The dilapidated building that stands on the main road at 20B Karl Marx Sarani in Kidderpore area, with a private diagnostic centre, allegedly running illegally on its ground floor, was once the residence of Michael Madhusudan Dutt, one of the greatest personalities of the Bengal Renaissance.
Rajnarayan Dutta, father of the poet, purchased the building in 1831, when he was practicing as a barrister at Calcutta High Court. During that time, the address of the building was 20 and 20B Circular Garden Reach Road. Rajnarayan lived here with his wife, Janhabi Debi, for a long time and both of them died there. Even Harakamini Debi, the stepmother of the poet, also lived in the house. Michael Madhusudan lived there for around 17years and wrote Virangana and Meghanad Badh Kabya, during that time. After the death of the poet, Mokshada Debi, wife of Harimohan Bandyopadhyay, the caretaker of the property, secretly mortgaged it in 1875, for a paltry sum of money. After that it shifted hands twice, between 1920 and 1940. In 1942, it was again sold through the court. In 1990, Sudhir Kumar Nanda of Syambazar purchased the building for 700,000 Rupees only. However, it is evident from the Calcutta Corporation assessment record of 1840 that the building belonged to Rajnarayan Dutta.
In 1998, Mohammed Salauddin and his family submitted a plan to the Kolkata Municipal Corporation (KMC) to demolish the building located on 20B Karl Marx Sarani to construct a five storey residential complex. The plan was stalled, as the 19th-century Bengali poet and dramatist Michael Madhusudan Dutt’s house at Kidderpore was listed as grade II (B) heritage structure in KMC’s records and according to law, the present owner does not have the right to demolish the structure or rebuild the property.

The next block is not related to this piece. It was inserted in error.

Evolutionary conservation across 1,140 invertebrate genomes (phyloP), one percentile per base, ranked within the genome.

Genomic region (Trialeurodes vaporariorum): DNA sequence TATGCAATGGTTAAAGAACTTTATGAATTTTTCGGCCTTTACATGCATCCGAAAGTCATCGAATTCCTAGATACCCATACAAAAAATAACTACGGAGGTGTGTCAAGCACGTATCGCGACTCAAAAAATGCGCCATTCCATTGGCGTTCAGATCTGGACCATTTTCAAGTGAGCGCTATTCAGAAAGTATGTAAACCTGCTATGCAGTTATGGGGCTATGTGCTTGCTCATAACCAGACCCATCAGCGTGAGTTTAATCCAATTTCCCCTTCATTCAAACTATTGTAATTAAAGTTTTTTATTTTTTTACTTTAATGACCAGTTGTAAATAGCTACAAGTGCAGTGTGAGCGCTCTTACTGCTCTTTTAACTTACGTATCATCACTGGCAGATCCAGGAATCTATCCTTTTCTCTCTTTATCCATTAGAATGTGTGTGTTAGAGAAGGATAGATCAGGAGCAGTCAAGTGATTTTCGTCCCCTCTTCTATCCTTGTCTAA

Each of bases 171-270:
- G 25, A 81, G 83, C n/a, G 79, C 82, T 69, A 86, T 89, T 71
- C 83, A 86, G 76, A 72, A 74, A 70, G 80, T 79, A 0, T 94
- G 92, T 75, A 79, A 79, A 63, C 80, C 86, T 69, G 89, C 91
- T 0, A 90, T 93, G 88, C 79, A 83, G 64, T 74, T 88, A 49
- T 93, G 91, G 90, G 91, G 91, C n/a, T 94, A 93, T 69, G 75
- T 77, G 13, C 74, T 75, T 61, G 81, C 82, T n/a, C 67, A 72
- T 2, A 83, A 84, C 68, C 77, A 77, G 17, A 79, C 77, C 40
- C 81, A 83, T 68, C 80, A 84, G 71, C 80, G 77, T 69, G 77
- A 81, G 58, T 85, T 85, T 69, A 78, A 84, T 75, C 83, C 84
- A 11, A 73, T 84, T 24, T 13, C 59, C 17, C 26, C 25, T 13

However, according to the rules, a new construction may be allowed in the open land on the premises in a compatible manner with Grade II (A) heritage building, but it should not obstruct the view of the heritage building. It was argued on behalf of the present owner that, Mohammad Salauddin had bought the property in the 1990s and there was no proof to confirm that this was the house where the poet lived. So, the commission had no power to overrule the present owner’s decision to rebuild the property.
In fact, though the building was listed as a Grade II (B) heritage structure in the KMC records, there was no authentic documents with them to substantiate the claim.
However, the confusion regarding the property has been cleared, following the letter issued by the DG of the Project Management Unit, which clearly pointed out that earlier the house was listed as Grade II (A) but now it has been given Grade II (B) rating and certain changes within the main structure of the building with a Grade II (B) tag can be made, if necessary.
Now, the building can be saved only if the State Government takes initiative to take up the matter in the right spirit. Anyway, it can be hoped that the ancestral Kidderpore House of poet Madhusudan Dutt will finally be saved, as the school of Sister Nivedita in Baghbaza was saved by the State Government.